Posts Tagged ‘weight’

Tall Walls and Awkward Spaces

March 28, 2020


This home office in a new, contemporary home in the Sunset Terrace / West University neighborhood of Houston has walls that were nearly 11′ high. In addition, there were bookcases and desks that I had to lean over in order to reach much of the wallspace.

My solution was to bring my 6′ ladder in addition to my usual 5′ ladder. By placing the shorter ladder on top of the desk counter, I was able get close enough and high enough to do the wall behind the desk.

I’m not quite 100lbs, so my weight and its distribution on the counter was not a worry.

To reach the area over the bookcases to the left, I had to do a combination of balancing on the 5′ ladder, and stepping onto the very top of the 6′ ladder, then leaning precariously, and placing a foot onto the shelves – without putting too much weight, because they were not securely attached.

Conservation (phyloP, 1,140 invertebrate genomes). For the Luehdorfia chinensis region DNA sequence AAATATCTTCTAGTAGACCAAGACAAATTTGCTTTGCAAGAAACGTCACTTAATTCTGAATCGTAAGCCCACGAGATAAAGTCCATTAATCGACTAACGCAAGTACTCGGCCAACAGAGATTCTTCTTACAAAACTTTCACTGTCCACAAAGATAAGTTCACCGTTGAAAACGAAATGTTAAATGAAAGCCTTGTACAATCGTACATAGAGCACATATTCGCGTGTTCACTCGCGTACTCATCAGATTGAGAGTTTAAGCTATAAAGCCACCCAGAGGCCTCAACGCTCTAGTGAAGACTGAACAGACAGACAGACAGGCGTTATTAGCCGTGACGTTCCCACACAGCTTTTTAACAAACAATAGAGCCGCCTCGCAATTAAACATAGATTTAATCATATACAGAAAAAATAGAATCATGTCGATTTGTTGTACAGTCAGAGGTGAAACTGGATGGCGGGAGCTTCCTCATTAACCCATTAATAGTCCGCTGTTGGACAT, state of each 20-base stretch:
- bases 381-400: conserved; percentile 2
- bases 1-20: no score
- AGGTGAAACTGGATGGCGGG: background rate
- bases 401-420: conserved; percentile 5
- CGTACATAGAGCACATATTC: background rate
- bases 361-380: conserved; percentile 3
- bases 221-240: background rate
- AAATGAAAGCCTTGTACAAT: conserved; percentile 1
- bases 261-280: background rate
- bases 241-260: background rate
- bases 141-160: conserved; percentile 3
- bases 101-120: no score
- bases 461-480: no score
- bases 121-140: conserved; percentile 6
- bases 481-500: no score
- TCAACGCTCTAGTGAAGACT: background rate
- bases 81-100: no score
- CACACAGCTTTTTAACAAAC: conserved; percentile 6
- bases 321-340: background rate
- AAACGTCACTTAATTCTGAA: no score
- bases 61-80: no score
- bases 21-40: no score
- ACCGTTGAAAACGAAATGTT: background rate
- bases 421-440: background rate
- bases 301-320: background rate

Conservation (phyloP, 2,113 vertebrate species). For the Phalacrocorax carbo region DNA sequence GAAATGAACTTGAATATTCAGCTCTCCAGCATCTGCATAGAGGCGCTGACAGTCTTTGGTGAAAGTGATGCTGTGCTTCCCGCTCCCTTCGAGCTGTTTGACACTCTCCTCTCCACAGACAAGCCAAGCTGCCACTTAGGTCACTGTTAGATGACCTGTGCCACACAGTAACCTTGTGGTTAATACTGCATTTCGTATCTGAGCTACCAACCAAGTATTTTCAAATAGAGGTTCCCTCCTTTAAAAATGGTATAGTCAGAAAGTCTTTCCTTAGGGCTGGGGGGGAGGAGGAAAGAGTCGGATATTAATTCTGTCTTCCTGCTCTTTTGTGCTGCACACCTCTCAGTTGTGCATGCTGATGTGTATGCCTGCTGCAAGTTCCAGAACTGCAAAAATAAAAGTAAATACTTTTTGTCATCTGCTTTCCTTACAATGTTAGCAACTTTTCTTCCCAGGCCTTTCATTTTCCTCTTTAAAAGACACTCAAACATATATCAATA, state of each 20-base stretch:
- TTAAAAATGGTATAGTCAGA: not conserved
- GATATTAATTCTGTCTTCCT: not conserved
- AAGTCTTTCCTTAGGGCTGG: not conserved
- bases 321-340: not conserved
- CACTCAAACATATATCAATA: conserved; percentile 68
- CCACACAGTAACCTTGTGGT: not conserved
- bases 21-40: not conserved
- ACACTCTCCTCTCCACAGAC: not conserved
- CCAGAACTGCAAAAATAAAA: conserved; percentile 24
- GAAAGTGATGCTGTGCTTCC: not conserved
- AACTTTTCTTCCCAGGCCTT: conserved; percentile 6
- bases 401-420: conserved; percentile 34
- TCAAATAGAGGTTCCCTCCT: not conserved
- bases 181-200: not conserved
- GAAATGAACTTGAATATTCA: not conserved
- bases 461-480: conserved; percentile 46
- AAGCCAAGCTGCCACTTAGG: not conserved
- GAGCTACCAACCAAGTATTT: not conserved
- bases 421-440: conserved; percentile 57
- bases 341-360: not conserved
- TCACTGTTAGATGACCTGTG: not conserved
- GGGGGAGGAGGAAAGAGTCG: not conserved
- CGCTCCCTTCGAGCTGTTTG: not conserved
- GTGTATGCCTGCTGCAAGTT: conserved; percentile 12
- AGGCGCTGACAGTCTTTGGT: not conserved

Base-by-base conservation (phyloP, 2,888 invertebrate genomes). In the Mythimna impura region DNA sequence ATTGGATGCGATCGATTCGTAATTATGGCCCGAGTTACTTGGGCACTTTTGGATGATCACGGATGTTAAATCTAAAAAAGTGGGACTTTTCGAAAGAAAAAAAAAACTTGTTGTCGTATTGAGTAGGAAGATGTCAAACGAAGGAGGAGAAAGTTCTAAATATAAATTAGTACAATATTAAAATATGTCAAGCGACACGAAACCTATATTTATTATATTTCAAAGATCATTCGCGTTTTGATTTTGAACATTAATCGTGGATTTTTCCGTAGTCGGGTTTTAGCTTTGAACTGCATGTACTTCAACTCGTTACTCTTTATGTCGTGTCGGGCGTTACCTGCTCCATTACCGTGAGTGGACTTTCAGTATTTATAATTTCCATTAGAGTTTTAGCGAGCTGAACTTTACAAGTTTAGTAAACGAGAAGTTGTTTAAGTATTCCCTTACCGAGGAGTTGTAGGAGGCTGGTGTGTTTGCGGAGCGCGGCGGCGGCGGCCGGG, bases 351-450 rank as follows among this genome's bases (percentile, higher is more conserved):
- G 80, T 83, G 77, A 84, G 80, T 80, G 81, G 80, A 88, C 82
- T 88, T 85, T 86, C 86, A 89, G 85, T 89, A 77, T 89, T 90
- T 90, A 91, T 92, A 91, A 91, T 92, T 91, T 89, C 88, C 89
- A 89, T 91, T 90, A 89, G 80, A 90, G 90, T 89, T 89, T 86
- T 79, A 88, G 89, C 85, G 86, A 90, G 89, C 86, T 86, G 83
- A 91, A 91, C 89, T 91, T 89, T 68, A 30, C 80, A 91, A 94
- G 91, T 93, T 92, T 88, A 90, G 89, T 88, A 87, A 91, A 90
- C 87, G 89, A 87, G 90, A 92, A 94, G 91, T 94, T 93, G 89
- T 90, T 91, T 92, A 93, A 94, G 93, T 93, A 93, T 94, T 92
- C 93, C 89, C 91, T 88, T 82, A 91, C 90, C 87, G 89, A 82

You can be sure that I had to keep mindful of my center of gravity, how close the ladder was to the edge of that counter, how far I had to reach, how much backward torque that placed on the ladder, how stable the ladder was on its surface, and a whole lot more – all while also concentrating on getting the paper straight, trimmed, and smooth on the wall.

Accessing Walls Over a Bathtub

July 5, 2019


When I have to hang wallpaper in areas over “garden bathtubs” or similar, it can be difficult to reach the walls safely. I don’t want to fall, and I don’t want to scratch or damage the homeowner’s tub.

So I use this piece of plywood to cover the tub. The 2’x4′ size is sufficient to bridge most all tubs. And the 3/8″ thickness is enough to hold my weight (not quite 100lbs) and distribute it across the span of the board / tub. And it’s still light enough that I can carry it easily back and forth to my work truck.

I coated it with KILZ Original primer, so it looks better, and so it won’t leave marks on the homeowner’s tub or tile.

It’s hard to see, but I have placed some blue textured shelf-liner between the board and the tub/tile. This will cushion the weight and prevent scratches to the homeowner’s tub and tile. And it’s non-slip, so it makes the arrangement safe for me to climb up and move around on.

With my ladder on top of the plywood, I can easily and safely reach the walls over the tile.

While working, it is important to be aware of my weight distribution, and to not put my weight, nor the ladder’s legs, over that part of the board that is hanging over the tub.